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Postprandial lipemic response to alpha-linolenic acid rich oil, butter, and olive oil

Svensson, Julia, Rosenquist, Anna, Adlercreutz, Patrick, Nilsson, Åke, Ohlsson, Lena
European journal of lipid science and technology 2010 v.112 no.9 pp. 961-969
alpha-linolenic acid, blood lipids, breakfast, butter, dietary fat, fatty acid composition, free fatty acids, hyperlipidemia, milk fat, olive oil, oxidation, rapeseed oil, risk, short chain fatty acids, transesterification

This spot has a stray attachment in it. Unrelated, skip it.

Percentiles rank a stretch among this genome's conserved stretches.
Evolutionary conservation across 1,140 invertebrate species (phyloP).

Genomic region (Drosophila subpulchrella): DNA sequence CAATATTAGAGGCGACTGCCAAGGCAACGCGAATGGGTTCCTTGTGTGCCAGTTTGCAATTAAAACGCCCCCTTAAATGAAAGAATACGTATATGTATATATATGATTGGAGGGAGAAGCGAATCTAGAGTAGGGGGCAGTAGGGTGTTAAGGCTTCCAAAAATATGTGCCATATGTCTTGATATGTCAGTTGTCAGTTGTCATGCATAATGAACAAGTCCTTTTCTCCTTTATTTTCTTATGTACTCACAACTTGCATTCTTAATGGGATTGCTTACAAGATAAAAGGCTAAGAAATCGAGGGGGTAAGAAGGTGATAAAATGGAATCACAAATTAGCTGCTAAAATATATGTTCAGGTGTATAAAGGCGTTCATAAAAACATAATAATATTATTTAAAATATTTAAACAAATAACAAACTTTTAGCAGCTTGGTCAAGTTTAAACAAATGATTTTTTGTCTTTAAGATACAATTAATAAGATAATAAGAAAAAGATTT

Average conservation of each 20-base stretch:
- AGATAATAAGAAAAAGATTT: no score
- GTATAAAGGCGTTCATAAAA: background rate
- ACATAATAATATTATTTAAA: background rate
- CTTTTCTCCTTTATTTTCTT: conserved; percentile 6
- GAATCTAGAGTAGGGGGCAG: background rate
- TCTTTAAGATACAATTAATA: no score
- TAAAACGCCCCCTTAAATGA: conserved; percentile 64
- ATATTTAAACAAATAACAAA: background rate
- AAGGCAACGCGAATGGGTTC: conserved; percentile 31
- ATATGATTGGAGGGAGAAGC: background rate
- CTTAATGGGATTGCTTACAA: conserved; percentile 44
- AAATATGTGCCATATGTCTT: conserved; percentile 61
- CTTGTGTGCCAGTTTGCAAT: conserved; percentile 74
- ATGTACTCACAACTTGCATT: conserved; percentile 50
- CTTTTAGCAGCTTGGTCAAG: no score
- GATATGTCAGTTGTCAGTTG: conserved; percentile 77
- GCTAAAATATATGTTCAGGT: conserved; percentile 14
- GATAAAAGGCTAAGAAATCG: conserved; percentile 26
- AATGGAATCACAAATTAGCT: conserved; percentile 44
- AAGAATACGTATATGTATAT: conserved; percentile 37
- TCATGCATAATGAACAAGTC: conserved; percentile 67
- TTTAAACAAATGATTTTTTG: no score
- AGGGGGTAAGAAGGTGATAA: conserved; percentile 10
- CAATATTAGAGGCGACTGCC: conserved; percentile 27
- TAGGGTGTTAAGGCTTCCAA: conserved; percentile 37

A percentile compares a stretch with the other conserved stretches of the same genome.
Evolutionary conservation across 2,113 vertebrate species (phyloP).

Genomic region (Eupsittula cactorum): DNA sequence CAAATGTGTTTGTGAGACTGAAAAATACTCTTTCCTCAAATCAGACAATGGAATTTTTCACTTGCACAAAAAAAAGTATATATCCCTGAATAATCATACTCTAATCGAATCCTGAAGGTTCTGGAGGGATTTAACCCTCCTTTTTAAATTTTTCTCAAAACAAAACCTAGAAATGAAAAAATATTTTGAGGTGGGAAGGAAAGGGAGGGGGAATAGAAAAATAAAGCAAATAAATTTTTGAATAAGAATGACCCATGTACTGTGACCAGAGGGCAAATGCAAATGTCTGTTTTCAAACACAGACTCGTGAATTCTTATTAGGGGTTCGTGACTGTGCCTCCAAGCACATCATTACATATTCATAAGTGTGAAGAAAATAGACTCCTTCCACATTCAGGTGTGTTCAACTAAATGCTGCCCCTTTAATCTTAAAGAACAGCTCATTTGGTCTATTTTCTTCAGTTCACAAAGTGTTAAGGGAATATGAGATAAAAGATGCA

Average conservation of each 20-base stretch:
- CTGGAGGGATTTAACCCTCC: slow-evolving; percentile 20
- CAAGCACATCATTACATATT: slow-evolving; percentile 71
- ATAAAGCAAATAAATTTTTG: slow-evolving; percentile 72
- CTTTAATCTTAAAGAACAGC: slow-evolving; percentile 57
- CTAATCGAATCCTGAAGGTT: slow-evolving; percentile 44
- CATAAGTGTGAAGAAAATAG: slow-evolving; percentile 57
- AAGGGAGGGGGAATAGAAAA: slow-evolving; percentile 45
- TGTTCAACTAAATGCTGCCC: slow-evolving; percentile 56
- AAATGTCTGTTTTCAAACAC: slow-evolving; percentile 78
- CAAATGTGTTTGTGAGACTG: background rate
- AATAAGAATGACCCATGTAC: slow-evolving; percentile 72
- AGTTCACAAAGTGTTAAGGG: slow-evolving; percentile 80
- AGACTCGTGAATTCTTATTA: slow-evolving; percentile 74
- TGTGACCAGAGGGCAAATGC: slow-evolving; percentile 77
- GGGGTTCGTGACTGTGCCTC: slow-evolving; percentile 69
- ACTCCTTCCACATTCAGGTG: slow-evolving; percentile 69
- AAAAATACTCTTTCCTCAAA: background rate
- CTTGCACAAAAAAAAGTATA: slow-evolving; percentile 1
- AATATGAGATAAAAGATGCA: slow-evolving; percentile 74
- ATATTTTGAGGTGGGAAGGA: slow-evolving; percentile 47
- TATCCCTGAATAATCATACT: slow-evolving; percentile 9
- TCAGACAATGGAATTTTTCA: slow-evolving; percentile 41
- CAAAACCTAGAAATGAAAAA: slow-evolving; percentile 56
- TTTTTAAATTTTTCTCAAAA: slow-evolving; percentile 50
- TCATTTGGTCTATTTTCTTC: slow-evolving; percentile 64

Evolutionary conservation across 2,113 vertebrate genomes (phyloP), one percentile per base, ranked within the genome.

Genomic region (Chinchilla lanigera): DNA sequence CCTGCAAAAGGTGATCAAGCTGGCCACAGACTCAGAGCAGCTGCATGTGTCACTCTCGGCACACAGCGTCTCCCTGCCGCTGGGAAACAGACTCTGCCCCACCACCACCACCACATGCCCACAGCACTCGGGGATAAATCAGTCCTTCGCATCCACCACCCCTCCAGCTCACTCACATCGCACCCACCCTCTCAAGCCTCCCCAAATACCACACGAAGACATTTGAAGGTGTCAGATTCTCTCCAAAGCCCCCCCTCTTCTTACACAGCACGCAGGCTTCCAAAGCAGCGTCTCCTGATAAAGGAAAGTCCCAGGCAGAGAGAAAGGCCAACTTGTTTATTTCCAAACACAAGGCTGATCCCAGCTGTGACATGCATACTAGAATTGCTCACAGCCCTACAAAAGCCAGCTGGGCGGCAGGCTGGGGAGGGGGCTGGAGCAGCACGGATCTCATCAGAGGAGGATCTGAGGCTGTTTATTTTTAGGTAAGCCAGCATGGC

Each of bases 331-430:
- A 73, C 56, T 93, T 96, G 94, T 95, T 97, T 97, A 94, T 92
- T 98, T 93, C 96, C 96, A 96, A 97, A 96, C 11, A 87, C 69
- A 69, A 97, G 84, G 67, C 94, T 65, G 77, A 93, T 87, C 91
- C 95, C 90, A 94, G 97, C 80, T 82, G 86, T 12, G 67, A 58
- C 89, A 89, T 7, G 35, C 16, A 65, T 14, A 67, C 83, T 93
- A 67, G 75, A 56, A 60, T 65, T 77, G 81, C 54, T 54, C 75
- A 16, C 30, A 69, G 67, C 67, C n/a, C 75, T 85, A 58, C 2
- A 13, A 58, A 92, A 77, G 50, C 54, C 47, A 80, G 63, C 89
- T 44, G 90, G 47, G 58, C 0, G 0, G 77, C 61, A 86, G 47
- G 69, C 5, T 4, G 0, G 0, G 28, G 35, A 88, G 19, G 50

Postprandial lipemia varies with composition of dietary fat due to partitioning of fatty acids between β-oxidation, incorporation into TAG, and tissue lipids. Effects of alpha-linolenic acid (ALA) are poorly characterized. Lipase-catalyzed transesterification was used to produce a novel ALA-oil (35% ALA) from rapeseed and linseed oil. We hypothesized a lower postprandial lipemic response with ALA-oil than with olive oil and butter due to higher β-oxidation of ALA. A randomized crossover study with 26 healthy men compared the effects on plasma lipids 7 h after a breakfast containing 35 g ALA-rich oil, butter fat, or olive oil. The incremental area under curve for plasma TAG was lower with butter than with olive oil (34%, p<0.05) and ALA-oil (25%, ns). After ALA-oil percentage ALA increased, in TAG to a constant level of 7 mol% and in NEFA to 6% after 7 h. Since total NEFA increased with time the amount of exogenous ALA in NEFA also increased. Butter resulted in lower postprandial lipemia than the oils, the difference exceeding what is expected from the presence of short and medium chain fatty acids in butter. There was a considerable recirculation of ALA into the NEFA pool available for oxidation.Practical application: Enzymatic transesterification was used to produce a dietary oil rich in ALA. By randomizing the partitioning of ALA more evenly between the TAG molecules the risk of oxidation could be reduced. Analyses showed that the ALA-oil was stable during storage for at least 3 months. Enzymatic transesterification could be used as an advantageous method to design an ALA rich dietary oil with new properties regarding fatty acid composition, susceptibility to oxidation, and effects on blood lipids.